Thursday, August 18, 2011

Letting go

The DOW – my retirement funds – dropped 470 points amid economic gloom.  My son might become active status Marines and deploy to Afghanistan, just when we thought he was safe.
Hundreds of thousands of African children are dying of starvation.  And last, and least, I realize that I am aging, because my skin is breaking and bruising easily!

So we are anxious.  We have some kind of magical thinking that we can control these things.  “If I scoff at right wing nut cases like Rick Perry or Sarah Palin, they will go away.  If I just wait long enough, stocks will go up again.  If I hope hard enough, my son won’t deploy. If I stay out of the sun, my skin won’t age.”

I want to let go!  This is driving me crazy! 

The Serenity Prayer has a long history of being inspirational:

God grant me the serenity
to accept the things I cannot change;
courage to change the things I can;
and wisdom to know the difference.

But I wonder about the part, “courage to change the things I can.”  Can we actually change anything?   We see the ever-changing mountain stream, and we intuitively know that our lives are like this.  In this immense net of the world, where things are changing moment to moment, where everything is impermanent, how could we actually change any one thing? 

On the other hand, if we and nature are intimately interconnected, maybe our right action, our right words, and our compassion could change everything – all the time, even if it is on a microscopic, imperceptible basis. 

So that gets me to the “wisdom to know the difference.”  What is the difference between that which we can change and that which we cannot?  That might be what the Buddhists call Wisdom Beyond Wisdom, Mahaprajnaparamita – the wisdom that we are not separate.  That there is no one thing.

There is a prayer from the elders of the Hopi nation, which in a deep heart way, answers me:

                                               The elders say that we must let go of the shore.  
Push off into the middle of the river,
And keep our heads above water.
and I say see who is there with you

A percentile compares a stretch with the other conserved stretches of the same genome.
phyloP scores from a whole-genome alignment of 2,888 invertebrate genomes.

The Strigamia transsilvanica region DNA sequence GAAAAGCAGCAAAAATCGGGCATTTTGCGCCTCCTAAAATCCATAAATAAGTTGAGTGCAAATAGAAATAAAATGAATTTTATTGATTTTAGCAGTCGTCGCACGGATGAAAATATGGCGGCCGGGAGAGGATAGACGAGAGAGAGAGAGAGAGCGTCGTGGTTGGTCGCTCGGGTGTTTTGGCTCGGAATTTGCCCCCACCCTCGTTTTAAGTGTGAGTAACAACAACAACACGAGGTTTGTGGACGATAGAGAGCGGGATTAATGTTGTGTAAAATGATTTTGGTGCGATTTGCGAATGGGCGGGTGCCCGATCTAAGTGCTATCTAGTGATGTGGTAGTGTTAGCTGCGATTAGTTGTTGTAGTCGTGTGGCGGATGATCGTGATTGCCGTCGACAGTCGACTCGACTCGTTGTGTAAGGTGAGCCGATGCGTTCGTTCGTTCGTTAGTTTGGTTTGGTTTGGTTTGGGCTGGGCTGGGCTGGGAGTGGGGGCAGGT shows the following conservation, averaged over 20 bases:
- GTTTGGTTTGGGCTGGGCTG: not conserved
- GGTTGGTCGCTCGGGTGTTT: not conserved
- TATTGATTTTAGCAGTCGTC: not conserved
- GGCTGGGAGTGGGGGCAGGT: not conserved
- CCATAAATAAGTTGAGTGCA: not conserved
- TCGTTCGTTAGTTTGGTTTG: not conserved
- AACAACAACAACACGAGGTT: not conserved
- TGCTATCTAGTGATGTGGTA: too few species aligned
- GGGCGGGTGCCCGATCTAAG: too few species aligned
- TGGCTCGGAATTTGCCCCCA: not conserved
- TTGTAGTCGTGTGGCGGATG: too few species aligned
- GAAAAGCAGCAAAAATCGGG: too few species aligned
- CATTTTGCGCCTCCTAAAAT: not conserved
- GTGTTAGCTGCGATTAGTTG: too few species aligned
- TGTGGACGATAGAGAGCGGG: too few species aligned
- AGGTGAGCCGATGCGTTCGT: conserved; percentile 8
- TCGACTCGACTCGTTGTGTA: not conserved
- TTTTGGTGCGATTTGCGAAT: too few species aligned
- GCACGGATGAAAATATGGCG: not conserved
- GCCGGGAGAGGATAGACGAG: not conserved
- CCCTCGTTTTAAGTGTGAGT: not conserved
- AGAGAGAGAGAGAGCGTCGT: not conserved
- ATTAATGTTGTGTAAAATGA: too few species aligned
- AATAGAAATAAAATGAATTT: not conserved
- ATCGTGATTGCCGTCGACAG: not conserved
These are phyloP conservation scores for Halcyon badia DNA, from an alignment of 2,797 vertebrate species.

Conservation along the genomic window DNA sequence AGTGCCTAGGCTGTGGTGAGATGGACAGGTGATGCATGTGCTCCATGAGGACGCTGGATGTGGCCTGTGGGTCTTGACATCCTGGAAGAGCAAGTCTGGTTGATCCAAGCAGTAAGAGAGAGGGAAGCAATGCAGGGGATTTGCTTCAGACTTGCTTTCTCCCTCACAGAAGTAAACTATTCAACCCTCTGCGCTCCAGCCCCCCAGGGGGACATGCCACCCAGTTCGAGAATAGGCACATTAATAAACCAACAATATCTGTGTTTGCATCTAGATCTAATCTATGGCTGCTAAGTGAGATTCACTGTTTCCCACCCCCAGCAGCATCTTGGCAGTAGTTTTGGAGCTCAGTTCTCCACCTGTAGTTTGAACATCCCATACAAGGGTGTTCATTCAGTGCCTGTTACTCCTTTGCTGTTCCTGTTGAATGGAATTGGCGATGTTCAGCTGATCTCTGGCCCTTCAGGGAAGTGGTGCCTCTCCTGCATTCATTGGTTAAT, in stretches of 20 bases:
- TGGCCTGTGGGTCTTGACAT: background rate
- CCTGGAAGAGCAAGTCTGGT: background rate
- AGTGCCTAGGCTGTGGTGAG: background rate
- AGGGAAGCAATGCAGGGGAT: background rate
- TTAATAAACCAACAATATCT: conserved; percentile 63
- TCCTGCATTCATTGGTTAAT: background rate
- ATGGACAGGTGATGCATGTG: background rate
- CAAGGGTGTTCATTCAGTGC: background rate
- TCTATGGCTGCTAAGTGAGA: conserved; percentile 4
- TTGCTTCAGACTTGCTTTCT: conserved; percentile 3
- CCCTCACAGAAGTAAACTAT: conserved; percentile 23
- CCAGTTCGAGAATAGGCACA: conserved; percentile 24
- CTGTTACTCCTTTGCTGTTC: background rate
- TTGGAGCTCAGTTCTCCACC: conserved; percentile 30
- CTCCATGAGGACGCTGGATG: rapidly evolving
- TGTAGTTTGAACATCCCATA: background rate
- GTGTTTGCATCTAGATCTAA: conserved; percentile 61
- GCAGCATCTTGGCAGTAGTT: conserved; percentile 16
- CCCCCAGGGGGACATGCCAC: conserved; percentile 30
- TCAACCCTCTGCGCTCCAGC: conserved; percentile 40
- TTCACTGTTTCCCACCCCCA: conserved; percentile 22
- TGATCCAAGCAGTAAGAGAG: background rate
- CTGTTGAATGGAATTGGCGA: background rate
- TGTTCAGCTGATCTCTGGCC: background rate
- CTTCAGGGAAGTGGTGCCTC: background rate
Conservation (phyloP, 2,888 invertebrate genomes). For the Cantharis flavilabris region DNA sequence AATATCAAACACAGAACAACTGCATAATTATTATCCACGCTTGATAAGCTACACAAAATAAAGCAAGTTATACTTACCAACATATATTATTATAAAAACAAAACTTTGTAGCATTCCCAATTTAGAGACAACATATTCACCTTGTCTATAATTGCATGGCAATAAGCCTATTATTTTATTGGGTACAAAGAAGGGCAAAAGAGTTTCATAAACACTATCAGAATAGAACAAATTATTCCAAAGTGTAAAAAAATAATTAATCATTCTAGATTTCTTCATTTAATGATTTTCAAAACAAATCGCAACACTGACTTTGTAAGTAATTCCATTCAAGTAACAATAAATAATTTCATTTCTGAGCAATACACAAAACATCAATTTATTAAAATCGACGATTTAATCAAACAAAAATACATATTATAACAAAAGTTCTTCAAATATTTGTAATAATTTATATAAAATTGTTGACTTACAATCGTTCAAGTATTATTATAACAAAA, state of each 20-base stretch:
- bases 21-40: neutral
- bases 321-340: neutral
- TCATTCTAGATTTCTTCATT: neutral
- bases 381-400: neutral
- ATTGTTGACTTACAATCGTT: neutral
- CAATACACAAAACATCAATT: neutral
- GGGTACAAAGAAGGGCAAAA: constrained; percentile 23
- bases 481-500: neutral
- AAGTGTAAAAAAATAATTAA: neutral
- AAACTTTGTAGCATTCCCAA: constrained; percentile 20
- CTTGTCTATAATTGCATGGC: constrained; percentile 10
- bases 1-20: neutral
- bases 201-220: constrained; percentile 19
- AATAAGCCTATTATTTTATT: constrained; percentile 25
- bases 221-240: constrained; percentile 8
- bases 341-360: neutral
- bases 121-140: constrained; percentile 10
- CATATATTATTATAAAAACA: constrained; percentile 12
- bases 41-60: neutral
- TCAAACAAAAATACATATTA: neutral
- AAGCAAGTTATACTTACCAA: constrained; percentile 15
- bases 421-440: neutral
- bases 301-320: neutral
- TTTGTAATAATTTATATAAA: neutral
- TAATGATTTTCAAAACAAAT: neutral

And celebrate.

Tuesday, August 2, 2011

The Worry Gene

I recently read news about an “optimist” gene.  I clearly don’t have that gene.  In fact, I am certain that there is a “worry” gene, and I inherited it from both parents! 

Now that I am retired, it would seem that I have about the most perfect life possible.  It is like standing on a mountain peak and looking off into space: all that free time!  And yet I am anxious about finances and the stock market falling and the debt ceiling – most of which I have no control over whatsoever.

My husband is younger than me and is the wage earner now.  I call him my “retirement plan.”  My last two weeks at work he sent me the sound file of Bob Marley’s song, “Don’t worry ‘bout a thing.  Every little thing is gonna be all right.”   

Every spiritual tradition says we should not worry about our material existence.  We should place our trust in Buddha or God.  Or both!  The early Buddhists walked with a begging bowl, not knowing when their next meal would be. 

So I sit every morning in the Montara Mountain zendo.  I focus on trying to let go.  Let go of financial worry, concerns about my son.  Let go of unwanted attachments. Is it even possible to “try” to do this?

I think that when we really meditate on impermanence, it might indeed be possible.   What is there to hold on to anyway?  What is under our control, when everything is changing so fast, moment to moment?

I think that in our heart of hearts, we do believe that “Every little thing is gonna be all right.”  Maybe it is the practice of gratitude and appreciation for what there already is, and renunciation of all that which hasn’t even happened yet.